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Topotecan (Hycamtin)

Translations available: Spanish

How does this medicine work?

Topotecan (toh-poh-tee-kan) is a chemotherapy medicine that destroys cancer cells by interfering with a specific phase of cell life.

How is it given?

It is given into the vein (IV) in the hospital or clinic. Sometimes it is given intrathecally (into the spinal fluid).

What are the side effects?

For patients receiving IV topotecan:

Common

  • low blood counts
  • fatigue
  • mild nausea, vomiting, and diarrhea
  • hair loss

Occasional

  • mouth sores
  • rash
  • fever and flu-like symptoms
  • headaches
  • low blood pressure
  • shortness of breath

Rare 

  • abdominal (belly) pain
  • kidney or liver problems
  • signs of allergic reaction:
    • fever or chills
    • rash or hives
    • wheezing
    • trouble breathing

For patients receiving intrathecal topotecan:

Occasional

  • nausea and vomiting
  • fever
  • headaches

Rare

  • seizures
  • paralysis
  • changes in the brain tissue seen on MRIs, which may indicate learning disabilities

When should I call the doctor?

  • fever, chills
  • coughing
  • wheezing
  • shortness of breath
  • bleeding or unusual bruising
  • severe fatigue
  • mouth sores
  • skin rash or irritation
  • continued vomiting or diarrhea
  • severe headache
  • trouble breathing - call 911

What else do I need to know?

All caregivers should wear gloves when handling urine, stool, and vomit while your child is receiving the chemotherapy and for 48 hours afterward. Urine, stool, and vomit can be safely disposed of in septic tanks and the sewer system.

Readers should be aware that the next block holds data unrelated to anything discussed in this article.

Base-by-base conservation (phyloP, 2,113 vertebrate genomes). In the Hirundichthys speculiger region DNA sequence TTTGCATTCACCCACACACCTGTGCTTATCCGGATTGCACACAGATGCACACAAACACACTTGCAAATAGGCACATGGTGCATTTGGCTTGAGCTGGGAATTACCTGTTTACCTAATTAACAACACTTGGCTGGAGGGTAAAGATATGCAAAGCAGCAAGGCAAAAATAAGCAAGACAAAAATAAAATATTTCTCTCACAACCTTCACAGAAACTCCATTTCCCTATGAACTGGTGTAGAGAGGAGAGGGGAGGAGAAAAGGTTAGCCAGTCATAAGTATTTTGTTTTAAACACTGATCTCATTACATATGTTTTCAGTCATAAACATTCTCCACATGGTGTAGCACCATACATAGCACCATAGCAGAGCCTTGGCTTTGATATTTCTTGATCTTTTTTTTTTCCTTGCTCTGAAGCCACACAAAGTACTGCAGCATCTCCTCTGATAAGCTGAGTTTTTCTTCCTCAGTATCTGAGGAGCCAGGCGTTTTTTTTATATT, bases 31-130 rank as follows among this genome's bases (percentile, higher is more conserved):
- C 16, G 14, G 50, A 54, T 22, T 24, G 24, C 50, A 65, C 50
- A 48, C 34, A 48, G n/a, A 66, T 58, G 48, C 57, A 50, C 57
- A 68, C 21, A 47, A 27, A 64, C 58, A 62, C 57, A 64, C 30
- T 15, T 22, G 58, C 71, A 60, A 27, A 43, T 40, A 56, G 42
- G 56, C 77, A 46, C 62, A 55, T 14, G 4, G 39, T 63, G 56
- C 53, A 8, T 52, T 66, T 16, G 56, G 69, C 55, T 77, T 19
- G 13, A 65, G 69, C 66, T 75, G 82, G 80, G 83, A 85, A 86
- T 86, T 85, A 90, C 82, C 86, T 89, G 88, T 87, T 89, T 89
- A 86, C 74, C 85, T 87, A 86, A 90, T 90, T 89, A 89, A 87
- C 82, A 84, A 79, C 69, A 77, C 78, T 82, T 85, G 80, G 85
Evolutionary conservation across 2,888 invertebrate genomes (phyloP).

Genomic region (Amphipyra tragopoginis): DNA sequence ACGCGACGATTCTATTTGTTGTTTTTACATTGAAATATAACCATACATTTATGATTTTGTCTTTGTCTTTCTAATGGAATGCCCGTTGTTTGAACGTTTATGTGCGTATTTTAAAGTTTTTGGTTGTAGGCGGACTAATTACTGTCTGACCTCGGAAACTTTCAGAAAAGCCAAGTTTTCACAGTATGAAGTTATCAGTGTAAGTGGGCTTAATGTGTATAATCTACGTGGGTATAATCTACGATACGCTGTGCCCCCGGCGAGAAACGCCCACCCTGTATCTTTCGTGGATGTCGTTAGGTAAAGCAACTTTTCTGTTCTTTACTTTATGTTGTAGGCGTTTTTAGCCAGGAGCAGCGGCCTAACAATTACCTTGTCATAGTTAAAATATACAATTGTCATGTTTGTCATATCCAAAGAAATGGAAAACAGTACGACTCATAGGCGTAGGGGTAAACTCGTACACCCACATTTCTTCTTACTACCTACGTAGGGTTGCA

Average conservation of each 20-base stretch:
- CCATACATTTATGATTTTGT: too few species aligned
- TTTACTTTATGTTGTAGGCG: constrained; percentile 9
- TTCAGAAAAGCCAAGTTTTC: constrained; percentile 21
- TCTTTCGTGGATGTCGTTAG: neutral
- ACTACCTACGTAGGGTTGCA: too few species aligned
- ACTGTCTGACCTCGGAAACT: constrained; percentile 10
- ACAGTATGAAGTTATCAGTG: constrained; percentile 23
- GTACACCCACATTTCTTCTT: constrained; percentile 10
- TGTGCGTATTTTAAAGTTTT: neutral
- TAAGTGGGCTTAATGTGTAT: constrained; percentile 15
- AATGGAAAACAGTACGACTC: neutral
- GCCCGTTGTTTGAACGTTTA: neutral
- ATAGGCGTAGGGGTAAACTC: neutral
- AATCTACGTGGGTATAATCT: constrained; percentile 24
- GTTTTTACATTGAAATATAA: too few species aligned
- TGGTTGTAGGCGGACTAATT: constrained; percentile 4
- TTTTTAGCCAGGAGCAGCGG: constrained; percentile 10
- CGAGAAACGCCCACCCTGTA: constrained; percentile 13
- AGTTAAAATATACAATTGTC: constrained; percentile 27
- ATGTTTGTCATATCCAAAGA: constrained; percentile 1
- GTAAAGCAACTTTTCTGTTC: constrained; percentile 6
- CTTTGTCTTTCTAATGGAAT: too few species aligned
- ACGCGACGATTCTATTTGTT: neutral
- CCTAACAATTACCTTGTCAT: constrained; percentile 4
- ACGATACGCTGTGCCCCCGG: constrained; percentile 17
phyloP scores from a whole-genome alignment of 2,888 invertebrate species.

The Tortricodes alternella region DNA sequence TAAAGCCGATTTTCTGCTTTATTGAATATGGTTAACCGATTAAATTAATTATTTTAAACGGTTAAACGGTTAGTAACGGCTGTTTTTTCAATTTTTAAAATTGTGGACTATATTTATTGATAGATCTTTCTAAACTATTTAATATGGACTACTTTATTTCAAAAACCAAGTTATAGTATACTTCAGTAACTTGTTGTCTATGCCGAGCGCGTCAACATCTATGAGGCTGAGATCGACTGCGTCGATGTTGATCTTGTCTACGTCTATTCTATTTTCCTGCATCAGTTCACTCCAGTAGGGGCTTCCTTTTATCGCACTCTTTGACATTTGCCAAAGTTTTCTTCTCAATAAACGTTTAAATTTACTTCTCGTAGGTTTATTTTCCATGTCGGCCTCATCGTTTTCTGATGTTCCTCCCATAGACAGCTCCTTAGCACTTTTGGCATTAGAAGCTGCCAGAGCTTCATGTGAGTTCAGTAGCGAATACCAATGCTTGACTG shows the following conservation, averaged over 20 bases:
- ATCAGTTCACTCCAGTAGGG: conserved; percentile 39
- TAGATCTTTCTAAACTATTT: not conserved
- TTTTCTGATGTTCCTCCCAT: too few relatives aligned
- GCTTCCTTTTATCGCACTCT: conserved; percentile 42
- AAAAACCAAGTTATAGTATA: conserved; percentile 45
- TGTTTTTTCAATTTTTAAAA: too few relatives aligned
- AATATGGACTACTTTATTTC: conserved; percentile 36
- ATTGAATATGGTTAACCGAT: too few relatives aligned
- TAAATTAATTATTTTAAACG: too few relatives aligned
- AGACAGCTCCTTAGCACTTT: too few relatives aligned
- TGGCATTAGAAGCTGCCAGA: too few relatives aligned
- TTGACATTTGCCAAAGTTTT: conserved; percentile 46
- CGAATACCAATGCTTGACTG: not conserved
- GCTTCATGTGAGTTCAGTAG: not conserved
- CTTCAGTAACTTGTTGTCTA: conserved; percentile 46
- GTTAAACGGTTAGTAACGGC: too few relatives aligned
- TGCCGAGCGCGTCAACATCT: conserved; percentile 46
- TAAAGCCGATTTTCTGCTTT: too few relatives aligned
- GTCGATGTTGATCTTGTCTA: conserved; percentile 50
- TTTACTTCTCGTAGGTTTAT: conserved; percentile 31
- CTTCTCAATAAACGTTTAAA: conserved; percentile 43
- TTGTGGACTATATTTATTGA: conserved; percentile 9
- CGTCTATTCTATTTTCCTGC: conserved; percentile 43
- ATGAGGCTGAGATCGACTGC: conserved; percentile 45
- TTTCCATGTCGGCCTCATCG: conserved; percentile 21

Any clothing or bed linens that are contaminated with urine, stool, or vomit should be washed separately from other laundry in hot water and detergent. Anyone handling the contaminated laundry should wear gloves.

Blood samples may be needed to check the effects of the medicine. Blood counts are lowest at 1 to 2 weeks after the medicine is given. Kidney and liver function tests are also done.

Good mouth care will help prevent mouth sores.

You and your child should know the names of all the medicines he or she is taking. Share this information with anyone involved in your child's care.

Check with the doctor, nurse practitioner, or pharmacist before giving any other prescription or non-prescription medicines, herbs, or vitamins.

Questions?

This is not specific to your child but provides general information. If you have any questions, please call the oncology clinic or pharmacy.

Children's Hospitals and Clinics of Minnesota
Last reviewed 8/2015 

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This page is not specific to your child, but provides general information on the topic above. If you have any questions, please call your clinic. For more reading material about this and other health topics, please call or visit Children's Family Resource Center library, or visit www.childrensmn.org/educationmaterials.

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